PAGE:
P O BOX 8126, MADISON, WI 53708-8126 (608/266-9850)



ERD Case No. 200102738

An administrative law judge (ALJ) for the Equal Rights Division of the Department of Workforce Development issued a decision in this matter. A timely petition for review was filed.

The commission has considered the petition and the positions of the parties, and it has reviewed the evidence submitted to the ALJ. Based on its review, the commission agrees with the decision of the ALJ, and it adopts the findings and conclusion in that decision as its own, except that it makes the following modifications:

The fifth and sixth paragraphs of the Memorandum Decision section are deleted and the following paragraph substituted in order to clarify the underlying rationale for the commission's decision:

The Complainant reacted to the responsibility his previous employer accorded him by stealing the employer's money through his dishonest manipulation of its financial records and instruments. As a Phlebotomist 1 for the Respondent, the Complainant worked with limited oversight in close proximity to a large amount of cash. This position requires an employee who would react to such a circumstance honestly, by acting to protect rather than to exploit his employer's assets. The Complainant failed to demonstrate this reaction to responsibility or this trait of honesty under similar circumstances when he carried out the criminal activities under consideration here.


The decision of the administrative law judge (copy attached), as modified, is affirmed.

Dated and mailed September 30, 2003
vandeto . rmd : 115 : 9   

/s/ David B. Falstad, Chairman

James T. Flynn, Commissioner

/s/ Robert Glaser, Commissioner


Wisconsin Statutes § 111.335(1)(c)1. provides that it is not employment discrimination because of conviction record to terminate from employment any individual who has been convicted of an "offense the circumstances of which substantially relate to the circumstances of the particular job." In defining the scope of this "substantial relationship" test, the court in County of Milwaukee v. LIRC, 139 Wis.2d 805, 407 N.W.2d 908 (1987) stated as follows, in relevant part:

Assessing whether the tendencies and inclinations to behave a certain way in a particular context are likely to reappear later in a related context, based on the traits revealed, is the purpose of the test. . . It is the circumstances which foster criminal activity that are important, e.g., the opportunity for criminal behavior, the reaction to responsibility, or the character traits of the person.

The elements or contexts of the criminal offense and the job need not be identical, and a common sense approach is to be taken when determining whether the substantial relationship test has been satisfied. Gibson v. Transportation Commission, 106 Wis.2d 22, 315 N.W.2d 346 (1982); Law Enforcement Standards Board v. Lyndon Station, 101 Wis.2d 472, 305 N.W.2d 89 (1981); Benna v. Wausau Insurance Companies, ERD Case No. 8401264 (LIRC July 10, 1989).

The Complainant argues that the substantial relationship test has not been met here because the work activities of the subject Phlebotomist 1 position do not involve control over the assets of the Respondent, a key element of the Complainant's theft in a business setting offense, but only access to such assets. However, in advancing this argument, the Complainant urges the adoption of too narrow an interpretation of the substantial relationship test.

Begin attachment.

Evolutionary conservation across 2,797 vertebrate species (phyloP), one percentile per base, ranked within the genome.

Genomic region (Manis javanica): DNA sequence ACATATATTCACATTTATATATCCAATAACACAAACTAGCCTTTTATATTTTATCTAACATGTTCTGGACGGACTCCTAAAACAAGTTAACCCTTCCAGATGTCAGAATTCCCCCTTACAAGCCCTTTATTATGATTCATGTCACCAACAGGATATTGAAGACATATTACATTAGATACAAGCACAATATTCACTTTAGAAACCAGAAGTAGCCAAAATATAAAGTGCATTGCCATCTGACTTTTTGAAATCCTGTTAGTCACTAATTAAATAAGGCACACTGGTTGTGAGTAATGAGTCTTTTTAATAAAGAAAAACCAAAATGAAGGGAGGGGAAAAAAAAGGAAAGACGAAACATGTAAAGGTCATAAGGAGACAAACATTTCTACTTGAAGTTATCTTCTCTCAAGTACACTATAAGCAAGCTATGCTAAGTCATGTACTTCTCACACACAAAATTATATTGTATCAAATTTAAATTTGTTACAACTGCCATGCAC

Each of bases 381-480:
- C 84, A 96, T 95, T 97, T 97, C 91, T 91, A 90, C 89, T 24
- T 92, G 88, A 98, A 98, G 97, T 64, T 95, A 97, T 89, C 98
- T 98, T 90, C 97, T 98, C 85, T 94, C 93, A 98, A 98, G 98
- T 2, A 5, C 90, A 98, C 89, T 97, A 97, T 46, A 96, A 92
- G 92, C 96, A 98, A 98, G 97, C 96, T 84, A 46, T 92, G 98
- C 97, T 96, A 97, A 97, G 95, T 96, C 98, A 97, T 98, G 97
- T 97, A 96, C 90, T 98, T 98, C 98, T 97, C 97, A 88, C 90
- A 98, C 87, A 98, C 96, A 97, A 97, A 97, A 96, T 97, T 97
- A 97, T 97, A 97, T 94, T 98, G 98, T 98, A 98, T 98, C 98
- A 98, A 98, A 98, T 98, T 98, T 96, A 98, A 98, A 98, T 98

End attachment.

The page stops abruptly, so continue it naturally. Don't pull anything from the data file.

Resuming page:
In Young v. Wal-Mart Distribution Center, ERD Case No. 199705063 (LIRC Oct. 27, 2000), the commission held that the offense of forgery, i.e., dishonesty in relation to the genuineness of a document, had a substantial relationship to the job duties of an order filler in a merchandise distribution facility. The commission reasoned that forgery is just a variation of theft, and that employment at a merchandise distribution center offered a significant temptation or opportunity to steal the property of others.

In Benna v. Wausau Insurance Companies, ERD Case No. 8401264 (LIRC July 10, 1989), the commission held that the offense of shoplifting, i.e., theft of a sweater from a retail store, had a substantial relationship to the job duties of a group medical claims technician, with responsibility for independently reviewing, processing, and authorizing medical payment insurance claims up to $15,000 in value. The commission concluded that there was a "very definite similarity of circumstances" since "common sense dictates that a conviction for. . . theft of another's property substantially relates to the job duties of an individual who exercises unsupervised control" over "expenditure of large amounts of money for an employer and its clients."

In Mullikin v. Wal-Mart Stores, ERD Case No. 8901365 (LIRC Aug. 27, 1992), the commission held that the offense of welfare fraud was substantially related to the job duties of an automotive department manager of a retail department store who had access to merchandise as well as the contents of several cash registers. The commission reasoned that welfare fraud was a form of theft, and that the automotive department manager position presented an opportunity to engage in the theft of merchandise or cash.

The facts of the instant case compel a parallel analysis and result. Although the Complainant had access to certain promotional items of comparatively little value and to the property maintained by his co-workers in their lockers, the primary "temptation" here would have to be the large amount of cash maintained in the Respondent's cash drawer. The Complainant was convicted of theft in a business setting, a form of theft, and the Phlebotomist 1 position, with its relatively easy access to this large amount of cash, provided him an opportunity to engage again in this form of criminal activity. Opportunity and access, even without control, are sufficient, given the circumstances present here, to provide the required nexus between the offense and the job.